All material © 2006-2012 by Pam Penick for Digging. Unauthorized reproduction prohibited.

28 Responses

  1. Jenn says:

    Ahhh… the green the lush the sedum… my chest hurts with longing… so beautiful!

    “The lush”—that’s what our host Christopher calls it in the growing season. It really was. —Pam

  2. Looks beautiful, cool and shady!

    Could that white flower possibly be a shrub clematis such as clematis recta ‘Midnight Masquerade’ or ‘Lime Close’? I’ve been researching these for my garden.

    Thanks, Freda. I think it may be ‘Midnight Masquerade.’ —Pam

  3. Frances says:

    You have captured perfectly the peaceful and lush vibe of this wonderful garden, Pam. I could have stayed longer, for you have shown things that I missed. Ahhhh…..

    ps, tell Christopher to smile when someone points a camera at him!

    Christopher is the only person I know who gets more serious when a camera is pointed at him. :-) —Pam

  4. This is such a beautiful and peaceful setting. The mountains look more inviting as we head into the hot summer months here.

    The mountain air is like air conditioning, Shirley, especially in the shade. We did have some warm temps though, especially at Biltmore House, where the main gardens are largely sunny and unshaded. Still, nothing like Texas heat. —Pam

  5. Susan (gardensage) says:

    Great pictures Pam. Thanks for sharing. Makes me long to return to Asheville soon.

    It’s a lovely place, Susan. Thanks for stopping by. —Pam

  6. Kerry says:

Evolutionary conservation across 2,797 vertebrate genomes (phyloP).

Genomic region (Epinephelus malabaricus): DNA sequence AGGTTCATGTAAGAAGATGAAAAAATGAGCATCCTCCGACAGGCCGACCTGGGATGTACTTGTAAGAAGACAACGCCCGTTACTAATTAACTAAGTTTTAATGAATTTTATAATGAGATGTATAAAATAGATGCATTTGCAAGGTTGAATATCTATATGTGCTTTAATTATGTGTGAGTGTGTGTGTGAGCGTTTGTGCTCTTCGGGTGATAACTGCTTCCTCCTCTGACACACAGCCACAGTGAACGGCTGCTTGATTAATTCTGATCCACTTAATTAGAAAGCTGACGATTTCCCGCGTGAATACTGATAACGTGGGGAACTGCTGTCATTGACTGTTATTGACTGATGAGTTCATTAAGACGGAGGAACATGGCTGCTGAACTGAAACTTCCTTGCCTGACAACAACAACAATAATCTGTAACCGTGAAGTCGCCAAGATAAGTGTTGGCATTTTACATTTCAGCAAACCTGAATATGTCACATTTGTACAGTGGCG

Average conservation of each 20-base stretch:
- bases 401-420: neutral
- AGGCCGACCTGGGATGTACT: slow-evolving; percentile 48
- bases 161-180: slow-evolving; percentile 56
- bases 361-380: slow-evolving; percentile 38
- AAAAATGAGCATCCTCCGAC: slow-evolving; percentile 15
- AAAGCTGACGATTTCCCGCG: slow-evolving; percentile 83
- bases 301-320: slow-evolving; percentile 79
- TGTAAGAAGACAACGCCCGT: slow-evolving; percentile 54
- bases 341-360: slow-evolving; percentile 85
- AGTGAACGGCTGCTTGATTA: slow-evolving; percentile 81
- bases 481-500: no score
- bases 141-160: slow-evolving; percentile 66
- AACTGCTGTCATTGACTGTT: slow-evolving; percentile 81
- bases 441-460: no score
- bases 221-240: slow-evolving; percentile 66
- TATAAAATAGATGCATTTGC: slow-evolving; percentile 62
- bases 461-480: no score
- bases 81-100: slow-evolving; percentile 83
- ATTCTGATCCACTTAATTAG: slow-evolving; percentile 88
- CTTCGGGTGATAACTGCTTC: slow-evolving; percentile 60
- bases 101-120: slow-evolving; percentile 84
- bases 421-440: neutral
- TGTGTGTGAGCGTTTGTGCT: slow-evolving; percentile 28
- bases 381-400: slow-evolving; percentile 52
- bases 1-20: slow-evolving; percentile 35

Again, you’ve done a lovely job of capturing the essence of this place. I have taken plenty of ideas away from this garden. Thanks!

    I also think the dark leafed plant is ‘Lime Close’ clematis. I have coveted this plant for quite some time. The rough lime leaves could be a viburnum or perhaps an elm. How big was the bush/tree?

    Thanks for the IDs, Kerry. Based on online pictures, I thought the shrub clematis was closer to ‘Midnight Masquerade’ than ‘Lime Close,’ but I’m not sure. The lime-leaved shrub may indeed be a viburnum. It had rough, corrugated leaves and stood quite tall, maybe 8 feet? —Pam

  7. Alison says:

    Thanks for the great pictures and excellent write-up about this garden from the Fling. It seems to have been a favorite of a lot of Flingers. I really appreciate you sharing your insights into the garden. Your comments always have a lot of substance. I hope you do get to see it in winter.

    Thanks, Allison. I’m glad you enjoyed the post! —Pam

  8. Stunning photos. I think this is the nicest overall garden I’ve ever had the pleasure of wandering through. The gardener’s graciousness just added to it.

    So true, Jim. The hosts couldn’t have been more welcoming, nor the garden more beautiful. —Pam

  9. jenny says:

    I can see why this was a favorite. Makes me long for some lush, shady setting. Wonderful to have all those seating areas and I loved the bird bath with statue doing press-ups. Sorry to have missed such a wonderful weekend.